Looking on the bright side: I can say that I for one,am NOT disappointed that Matthew is not following a typical curriculum...that means that I do not have to worry about teaching him Grade 10 Math or Language Arts !!!  

Are you not worried about traveling with someone with such high needs ?  Well you know, I have given this a lot of thought and the way I see it: life is hard for us no matter where we live. There are dangers for Matthew and obstacles no matter where we are. So why not take this life and its challenges "on the road" with us ?
To be honest, we would not want to do this trip without him.... he brings so much richness to this already rich experience.....he always keeps things interesting and fresh... never boring....and sometimes, when people we meet are confronted with his differences it opens a door and they come and speak to us, share their can be very heart warming !

What about his sensory needs ? When we are at anchor, Matthew gets plenty of time to run (on deck or on land), the swimming helps alot too. He gets his squishes with his blanket in his bunk everyday and we try to have plenty of chewable things for him on hand.

What about safety issues on the boat ? Matthew (and all of us on board for that matter) have self inflating PFDs with harnesses. When ever we are on our way, we wear them and are clipped in to the cockpit.Also; Matthew will never be alone on deck while underway, there will always be a person on watch. I should also point out that Matthew is an excellent swimmer and that we have a Man Over Board drill that we have adapted to our special circumstances, but out goal of course is always prevention.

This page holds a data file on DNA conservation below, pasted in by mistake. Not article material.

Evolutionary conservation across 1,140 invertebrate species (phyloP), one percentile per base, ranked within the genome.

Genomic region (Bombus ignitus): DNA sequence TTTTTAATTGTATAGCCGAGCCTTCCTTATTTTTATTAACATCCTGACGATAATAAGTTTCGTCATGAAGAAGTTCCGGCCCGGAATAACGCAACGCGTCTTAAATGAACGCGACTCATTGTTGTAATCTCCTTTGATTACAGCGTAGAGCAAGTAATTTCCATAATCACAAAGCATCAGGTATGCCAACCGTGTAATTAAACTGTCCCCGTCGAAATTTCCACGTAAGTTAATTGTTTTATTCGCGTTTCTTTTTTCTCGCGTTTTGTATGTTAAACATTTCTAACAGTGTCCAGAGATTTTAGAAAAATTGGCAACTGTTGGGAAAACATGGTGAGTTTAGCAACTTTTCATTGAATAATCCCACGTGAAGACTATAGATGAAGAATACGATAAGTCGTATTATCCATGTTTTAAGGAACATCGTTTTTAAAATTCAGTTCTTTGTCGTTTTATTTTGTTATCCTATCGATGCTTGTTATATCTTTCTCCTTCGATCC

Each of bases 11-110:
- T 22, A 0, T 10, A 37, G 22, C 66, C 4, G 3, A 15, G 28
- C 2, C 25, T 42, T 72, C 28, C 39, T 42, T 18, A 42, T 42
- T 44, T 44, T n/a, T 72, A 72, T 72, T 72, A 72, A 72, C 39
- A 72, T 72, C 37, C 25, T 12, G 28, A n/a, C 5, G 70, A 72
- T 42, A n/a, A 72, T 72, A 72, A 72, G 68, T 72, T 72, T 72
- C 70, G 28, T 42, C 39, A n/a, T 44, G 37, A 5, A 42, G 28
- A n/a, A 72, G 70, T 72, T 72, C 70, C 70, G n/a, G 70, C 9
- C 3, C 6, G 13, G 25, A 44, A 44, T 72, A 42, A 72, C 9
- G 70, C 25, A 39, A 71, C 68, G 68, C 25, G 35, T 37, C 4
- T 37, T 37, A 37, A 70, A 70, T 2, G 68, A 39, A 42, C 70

Are there any behavioral outbursts, any running episodes ? 
Any public embarrassments?  OH YES....This is where the “sense of humour” I was taking about really comes in handy...Where do I start ? Matthew goes through “phases”, some of which are easier than others. Last year, he was in a “Grabbing” phase, where out of no where he would seem to get scared and tightly grab hold (a tight bear hug) of any person beside him. We were waiting in line at a small grocery store in Martinique when he had one of these sudden “episodes”....he grabbed hold of the lady who was standing in front of us. She was a little bit scared at first but then she looked at me and by that time I had taken Matthew off of her, and I hardly had to explain anything, she was already telling me not to worry, and that she understood....Another thing Matthew is known for is sudden bursts of energy, where he runs away... yelling or singing loudly......I can tell you that this is one of those things that keep me fit and on my toes, ready for action, any place, anywhere.....I am getting pretty fast myself,(It’s part of my fitness program!) but as he gets older, and thanks to years of work with his therapists, Matthew is becoming more aware of street safety and listens well to our instructions to be careful and to stay close to us. 

So far, It has been my experience that no matter where we have been in the world, people tend to be very understanding and accepting of Matthew and his many quirks.